A drain inspector’s report

Near the Bhandup pumping station

saltpans

When you travel along Mumbai’s eastern artery, past Chembur and towards Thane, you see empty lands on the eastern flank of the city, broken occasionally into the regular grid-work of salt pans. This neglected part of the city hides some of its best bird-watching spots. One which has attracted much attention in the last few years is the Bhandup Pumping Station.

sludge

Few people used to know how the city disposes of its considerable volume of sewage. Now, most birders in the area know that this involves a network of aeration tanks which allow the material to be degraded by bacteria until it is deemed safe enough to be pumped into the sea. One of the places where this is done is the Bhandup station. A fantastic bonus (to misuse a phrase invented by Elisabeth Lloyd) is that the local enrichment of the sea water increases the population of marine species, so attracting water birds, and birders, to the location.

weed-holder

I’d been there with a bunch of very good birders a couple of years back. Today, alone in a taxi on the highway, on a whim I asked the driver to turn in to the pumping station. We found our way in. When the sounds of the highway faded to a distant roar, I stopped the taxi and got off. There was a narrow path through the grass towards the east. I told the driver that I was going to walk in, and he could either stay with the car, or come with me. He elected to walk with me.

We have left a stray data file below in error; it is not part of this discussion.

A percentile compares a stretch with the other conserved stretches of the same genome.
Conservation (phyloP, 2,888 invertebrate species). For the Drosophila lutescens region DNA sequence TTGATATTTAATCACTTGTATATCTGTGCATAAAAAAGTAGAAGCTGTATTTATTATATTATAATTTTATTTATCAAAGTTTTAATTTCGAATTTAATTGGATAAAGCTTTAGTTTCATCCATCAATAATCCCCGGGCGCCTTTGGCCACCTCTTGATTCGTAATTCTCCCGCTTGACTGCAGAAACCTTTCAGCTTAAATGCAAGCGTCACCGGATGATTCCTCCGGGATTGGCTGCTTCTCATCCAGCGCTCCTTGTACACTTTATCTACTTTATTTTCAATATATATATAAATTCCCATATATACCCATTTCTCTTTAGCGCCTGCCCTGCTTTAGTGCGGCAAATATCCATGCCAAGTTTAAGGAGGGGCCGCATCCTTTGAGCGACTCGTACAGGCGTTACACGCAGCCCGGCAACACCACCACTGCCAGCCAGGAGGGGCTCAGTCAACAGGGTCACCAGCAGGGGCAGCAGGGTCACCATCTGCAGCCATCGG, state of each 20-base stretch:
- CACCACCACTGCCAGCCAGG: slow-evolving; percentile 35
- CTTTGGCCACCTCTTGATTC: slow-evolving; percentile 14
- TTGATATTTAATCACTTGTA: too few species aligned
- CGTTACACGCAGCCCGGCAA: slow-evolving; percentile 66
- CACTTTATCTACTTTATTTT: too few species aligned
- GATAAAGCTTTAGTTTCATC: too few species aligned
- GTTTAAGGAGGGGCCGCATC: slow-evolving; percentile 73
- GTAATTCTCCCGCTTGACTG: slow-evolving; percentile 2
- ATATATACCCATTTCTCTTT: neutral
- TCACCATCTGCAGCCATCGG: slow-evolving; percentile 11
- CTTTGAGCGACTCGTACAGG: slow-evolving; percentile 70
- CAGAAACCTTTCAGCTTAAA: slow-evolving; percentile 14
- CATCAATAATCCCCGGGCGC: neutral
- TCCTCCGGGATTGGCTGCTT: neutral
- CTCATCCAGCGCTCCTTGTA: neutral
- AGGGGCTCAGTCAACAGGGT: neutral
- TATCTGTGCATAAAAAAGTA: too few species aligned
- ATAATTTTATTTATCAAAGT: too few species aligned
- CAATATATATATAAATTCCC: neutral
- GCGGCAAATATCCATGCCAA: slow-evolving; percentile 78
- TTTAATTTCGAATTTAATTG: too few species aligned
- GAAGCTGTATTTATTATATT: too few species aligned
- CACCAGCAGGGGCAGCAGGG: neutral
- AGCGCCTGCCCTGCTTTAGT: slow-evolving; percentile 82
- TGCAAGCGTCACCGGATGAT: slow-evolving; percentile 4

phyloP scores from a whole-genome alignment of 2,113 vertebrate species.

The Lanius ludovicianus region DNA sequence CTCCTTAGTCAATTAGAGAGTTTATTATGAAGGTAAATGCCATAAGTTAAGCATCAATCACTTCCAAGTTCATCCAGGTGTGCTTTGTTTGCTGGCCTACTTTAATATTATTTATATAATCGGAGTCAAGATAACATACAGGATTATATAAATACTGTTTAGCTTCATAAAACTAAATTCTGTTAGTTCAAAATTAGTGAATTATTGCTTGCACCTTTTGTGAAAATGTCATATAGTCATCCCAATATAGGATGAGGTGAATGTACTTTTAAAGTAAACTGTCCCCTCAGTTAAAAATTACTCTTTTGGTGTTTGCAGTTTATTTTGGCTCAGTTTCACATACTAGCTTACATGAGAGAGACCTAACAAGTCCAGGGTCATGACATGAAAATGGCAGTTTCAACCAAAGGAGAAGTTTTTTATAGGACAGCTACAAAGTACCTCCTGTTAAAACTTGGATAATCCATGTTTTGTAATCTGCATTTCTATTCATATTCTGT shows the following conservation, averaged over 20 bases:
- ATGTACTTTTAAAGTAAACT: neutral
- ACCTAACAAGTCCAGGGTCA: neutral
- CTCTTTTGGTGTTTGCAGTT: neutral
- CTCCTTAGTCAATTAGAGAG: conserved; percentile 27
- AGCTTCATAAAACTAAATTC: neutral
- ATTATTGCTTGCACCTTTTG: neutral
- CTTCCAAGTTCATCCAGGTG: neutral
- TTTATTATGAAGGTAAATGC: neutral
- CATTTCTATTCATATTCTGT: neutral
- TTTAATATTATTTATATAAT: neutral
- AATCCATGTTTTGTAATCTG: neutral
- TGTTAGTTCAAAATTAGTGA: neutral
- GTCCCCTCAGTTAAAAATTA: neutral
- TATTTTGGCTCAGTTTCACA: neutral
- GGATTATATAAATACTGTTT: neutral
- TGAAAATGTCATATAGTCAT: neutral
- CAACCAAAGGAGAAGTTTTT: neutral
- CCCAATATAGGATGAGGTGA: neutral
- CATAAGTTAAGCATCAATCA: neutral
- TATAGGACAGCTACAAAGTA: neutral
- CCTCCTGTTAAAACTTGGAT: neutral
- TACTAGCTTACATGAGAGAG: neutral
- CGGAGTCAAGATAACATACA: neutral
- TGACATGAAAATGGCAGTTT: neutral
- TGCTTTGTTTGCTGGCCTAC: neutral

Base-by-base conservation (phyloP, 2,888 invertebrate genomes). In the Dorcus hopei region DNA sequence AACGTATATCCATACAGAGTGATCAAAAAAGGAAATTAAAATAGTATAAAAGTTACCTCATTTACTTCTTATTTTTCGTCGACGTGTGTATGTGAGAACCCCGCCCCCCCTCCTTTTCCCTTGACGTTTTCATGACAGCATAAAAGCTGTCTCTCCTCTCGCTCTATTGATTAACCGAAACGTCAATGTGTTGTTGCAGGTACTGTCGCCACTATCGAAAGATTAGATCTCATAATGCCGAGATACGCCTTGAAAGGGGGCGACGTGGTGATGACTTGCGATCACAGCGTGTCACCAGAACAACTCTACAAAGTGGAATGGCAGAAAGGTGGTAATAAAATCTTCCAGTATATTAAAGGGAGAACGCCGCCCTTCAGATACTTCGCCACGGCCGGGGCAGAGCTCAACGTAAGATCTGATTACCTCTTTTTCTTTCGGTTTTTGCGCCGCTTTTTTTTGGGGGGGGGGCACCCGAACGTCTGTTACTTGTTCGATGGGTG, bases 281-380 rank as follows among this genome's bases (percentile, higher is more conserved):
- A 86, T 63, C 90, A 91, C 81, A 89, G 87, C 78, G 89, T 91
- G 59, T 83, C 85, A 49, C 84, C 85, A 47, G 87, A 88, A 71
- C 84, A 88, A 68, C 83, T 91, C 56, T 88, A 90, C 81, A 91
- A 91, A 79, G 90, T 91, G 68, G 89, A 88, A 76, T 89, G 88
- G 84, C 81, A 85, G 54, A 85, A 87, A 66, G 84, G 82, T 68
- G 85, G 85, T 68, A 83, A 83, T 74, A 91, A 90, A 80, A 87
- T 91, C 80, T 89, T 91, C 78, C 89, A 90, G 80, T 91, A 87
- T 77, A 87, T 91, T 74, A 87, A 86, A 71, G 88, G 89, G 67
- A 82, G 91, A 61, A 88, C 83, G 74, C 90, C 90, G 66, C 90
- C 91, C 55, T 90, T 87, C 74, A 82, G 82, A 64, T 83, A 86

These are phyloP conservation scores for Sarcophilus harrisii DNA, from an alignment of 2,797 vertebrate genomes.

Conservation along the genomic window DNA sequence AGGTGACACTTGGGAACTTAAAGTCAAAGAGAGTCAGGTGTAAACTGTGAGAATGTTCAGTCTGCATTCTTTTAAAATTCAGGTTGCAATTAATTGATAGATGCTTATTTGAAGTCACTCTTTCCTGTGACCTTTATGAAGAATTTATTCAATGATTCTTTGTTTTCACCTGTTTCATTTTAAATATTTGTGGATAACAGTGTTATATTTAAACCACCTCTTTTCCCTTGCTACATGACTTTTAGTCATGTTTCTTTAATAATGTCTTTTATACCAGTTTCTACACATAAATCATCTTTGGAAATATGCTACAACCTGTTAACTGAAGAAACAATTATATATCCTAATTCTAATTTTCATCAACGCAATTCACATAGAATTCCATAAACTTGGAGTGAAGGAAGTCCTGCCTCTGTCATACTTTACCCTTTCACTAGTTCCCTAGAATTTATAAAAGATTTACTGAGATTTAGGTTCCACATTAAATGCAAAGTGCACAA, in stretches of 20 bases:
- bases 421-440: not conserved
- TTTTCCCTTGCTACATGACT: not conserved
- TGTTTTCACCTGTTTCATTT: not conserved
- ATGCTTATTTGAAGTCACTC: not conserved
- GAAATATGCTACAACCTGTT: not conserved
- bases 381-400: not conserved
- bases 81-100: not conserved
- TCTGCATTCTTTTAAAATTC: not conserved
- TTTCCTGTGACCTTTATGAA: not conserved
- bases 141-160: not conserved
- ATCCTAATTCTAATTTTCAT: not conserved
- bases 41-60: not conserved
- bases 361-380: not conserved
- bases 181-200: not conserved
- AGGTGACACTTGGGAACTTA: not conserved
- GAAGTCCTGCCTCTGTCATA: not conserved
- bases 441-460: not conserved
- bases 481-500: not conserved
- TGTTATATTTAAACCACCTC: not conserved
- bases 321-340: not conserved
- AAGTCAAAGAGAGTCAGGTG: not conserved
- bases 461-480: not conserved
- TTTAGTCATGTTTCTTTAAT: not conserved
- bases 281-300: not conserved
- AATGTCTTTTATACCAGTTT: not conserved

grass

On our drive in we had seen many boards announcing that the area was a protected wetland. As soon as the engine was switched off, I could hear a variety of bird calls around me. I saw a flock of small birds descend on the path to pick at something. I took a couple of long shots: they turned out to be a mixed flock which disappeared into the tall grass as soon as I moved on to the path. I’m a terrible spotter; when I’m birding with The Family I’m totally at her command. Now I could barely spot anything apart from occasional small birds through the thick of the grass (you can see one between the stalks in the photo above; it was a little larger than a sparrow, rust on top and a blue or bluish grey below).

tree

I could hear the sound of water birds splashing around to my left. Mangroves obscured my view. Above me I could see various birds flying: egrets mostly, but also some swifts, various gulls and terns, a stork. The gap to the sky was small, along most of the path, so these were flashing glimpses. However, because we were also obscured by the trees, several of the birds flew very low overhead. I saw a small egret fly an arm’s length overhead. Away, to the right, I saw the electric blue of a kingfisher flash by. My companion was marvelling at how the place reminded him of his village. A family of common coots swam past. I saw a cormorant drying itself. My bird list did not grow much.

redventedbulbul

The light was wonderful. The few birds I managed to photograph looked spectacular in this light. I had to agree with the taxi driver, if you forgot that we were walking across a narrow causeway between two arms of a creek then the foliage looked like it could be a village well outside of town.

When I got home, The Family was preparing for a presentation she has to give tomorrow. She laughed at my small bird list, and agreed to come with me next week.

My pathetic bird list

Part of the reason the bird list is so small is that the tide was high. At low-tide you see many water birds picking at food in the exposed mud.

  1. Red-vented bulbul
  2. Oriental turtle dove
  3. Indian robin
  4. Magpie robin
  5. Little blue kingfisher
  6. Little egret
  7. Large egret
  8. Grey heron
  9. Indian pond heron
  10. Indian cormorant
  11. Common coot
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Author: I. J. Khanewala

I travel on work. When that gets too tiring then I relax by travelling for holidays. The holidays are pretty hectic, so I need to unwind by getting back home. But that means work.

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